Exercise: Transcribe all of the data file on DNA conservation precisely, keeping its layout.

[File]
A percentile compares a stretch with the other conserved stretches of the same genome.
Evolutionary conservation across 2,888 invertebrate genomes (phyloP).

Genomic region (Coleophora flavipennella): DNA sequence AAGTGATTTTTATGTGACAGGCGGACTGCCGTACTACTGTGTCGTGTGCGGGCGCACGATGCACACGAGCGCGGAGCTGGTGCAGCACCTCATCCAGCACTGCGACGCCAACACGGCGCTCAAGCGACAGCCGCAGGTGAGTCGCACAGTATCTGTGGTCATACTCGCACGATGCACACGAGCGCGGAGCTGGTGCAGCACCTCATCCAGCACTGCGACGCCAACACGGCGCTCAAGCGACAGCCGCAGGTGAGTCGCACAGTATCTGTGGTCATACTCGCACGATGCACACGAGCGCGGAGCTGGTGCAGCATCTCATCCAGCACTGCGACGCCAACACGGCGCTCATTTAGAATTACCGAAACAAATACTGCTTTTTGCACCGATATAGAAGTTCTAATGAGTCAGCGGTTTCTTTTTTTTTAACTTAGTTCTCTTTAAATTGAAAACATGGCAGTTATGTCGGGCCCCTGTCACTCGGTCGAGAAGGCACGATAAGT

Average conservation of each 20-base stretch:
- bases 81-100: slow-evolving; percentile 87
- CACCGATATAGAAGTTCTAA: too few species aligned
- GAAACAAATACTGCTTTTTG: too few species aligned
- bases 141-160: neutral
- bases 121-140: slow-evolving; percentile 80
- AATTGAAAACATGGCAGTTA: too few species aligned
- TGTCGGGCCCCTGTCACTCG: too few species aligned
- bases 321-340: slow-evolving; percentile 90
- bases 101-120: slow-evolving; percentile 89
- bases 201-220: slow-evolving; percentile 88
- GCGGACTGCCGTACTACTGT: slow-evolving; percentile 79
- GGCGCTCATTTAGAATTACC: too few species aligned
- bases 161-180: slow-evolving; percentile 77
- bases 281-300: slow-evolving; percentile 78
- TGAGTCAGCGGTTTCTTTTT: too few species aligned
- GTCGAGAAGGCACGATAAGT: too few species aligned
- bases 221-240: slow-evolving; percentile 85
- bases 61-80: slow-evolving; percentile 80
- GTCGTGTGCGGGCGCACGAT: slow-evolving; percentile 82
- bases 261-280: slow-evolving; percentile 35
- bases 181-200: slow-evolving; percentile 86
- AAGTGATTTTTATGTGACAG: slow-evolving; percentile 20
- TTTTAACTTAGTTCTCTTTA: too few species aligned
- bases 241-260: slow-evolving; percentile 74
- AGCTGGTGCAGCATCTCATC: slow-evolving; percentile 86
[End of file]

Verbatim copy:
A percentile compares a stretch with the other conserved stretches of the same genome.
Evolutionary conservation across 2,888 invertebrate genomes (phyloP).

Genomic region (Coleophora flavipennella): DNA sequence AAGTGATTTTTATGTGACAGGCGGACTGCCGTACTACTGTGTCGTGTGCGGGCGCACGATGCACACGAGCGCGGAGCTGGTGCAGCACCTCATCCAGCACTGCGACGCCAACACGGCGCTCAAGCGACAGCCGCAGGTGAGTCGCACAGTATCTGTGGTCATACTCGCACGATGCACACGAGCGCGGAGCTGGTGCAGCACCTCATCCAGCACTGCGACGCCAACACGGCGCTCAAGCGACAGCCGCAGGTGAGTCGCACAGTATCTGTGGTCATACTCGCACGATGCACACGAGCGCGGAGCTGGTGCAGCATCTCATCCAGCACTGCGACGCCAACACGGCGCTCATTTAGAATTACCGAAACAAATACTGCTTTTTGCACCGATATAGAAGTTCTAATGAGTCAGCGGTTTCTTTTTTTTTAACTTAGTTCTCTTTAAATTGAAAACATGGCAGTTATGTCGGGCCCCTGTCACTCGGTCGAGAAGGCACGATAAGT

Average conservation of each 20-base stretch:
- bases 81-100: slow-evolving; percentile 87
- CACCGATATAGAAGTTCTAA: too few species aligned
- GAAACAAATACTGCTTTTTG: too few species aligned
- bases 141-160: neutral
- bases 121-140: slow-evolving; percentile 80
- AATTGAAAACATGGCAGTTA: too few species aligned
- TGTCGGGCCCCTGTCACTCG: too few species aligned
- bases 321-340: slow-evolving; percentile 90
- bases 101-120: slow-evolving; percentile 89
- bases 201-220: slow-evolving; percentile 88
- GCGGACTGCCGTACTACTGT: slow-evolving; percentile 79
- GGCGCTCATTTAGAATTACC: too few species aligned
- bases 161-180: slow-evolving; percentile 77
- bases 281-300: slow-evolving; percentile 78
- TGAGTCAGCGGTTTCTTTTT: too few species aligned
- GTCGAGAAGGCACGATAAGT: too few species aligned
- bases 221-240: slow-evolving; percentile 85
- bases 61-80: slow-evolving; percentile 80
- GTCGTGTGCGGGCGCACGAT: slow-evolving; percentile 82
- bases 261-280: slow-evolving; percentile 35
- bases 181-200: slow-evolving; percentile 86
- AAGTGATTTTTATGTGACAG: slow-evolving; percentile 20
- TTTTAACTTAGTTCTCTTTA: too few species aligned
- bases 241-260: slow-evolving; percentile 74
- AGCTGGTGCAGCATCTCATC: slow-evolving; percentile 86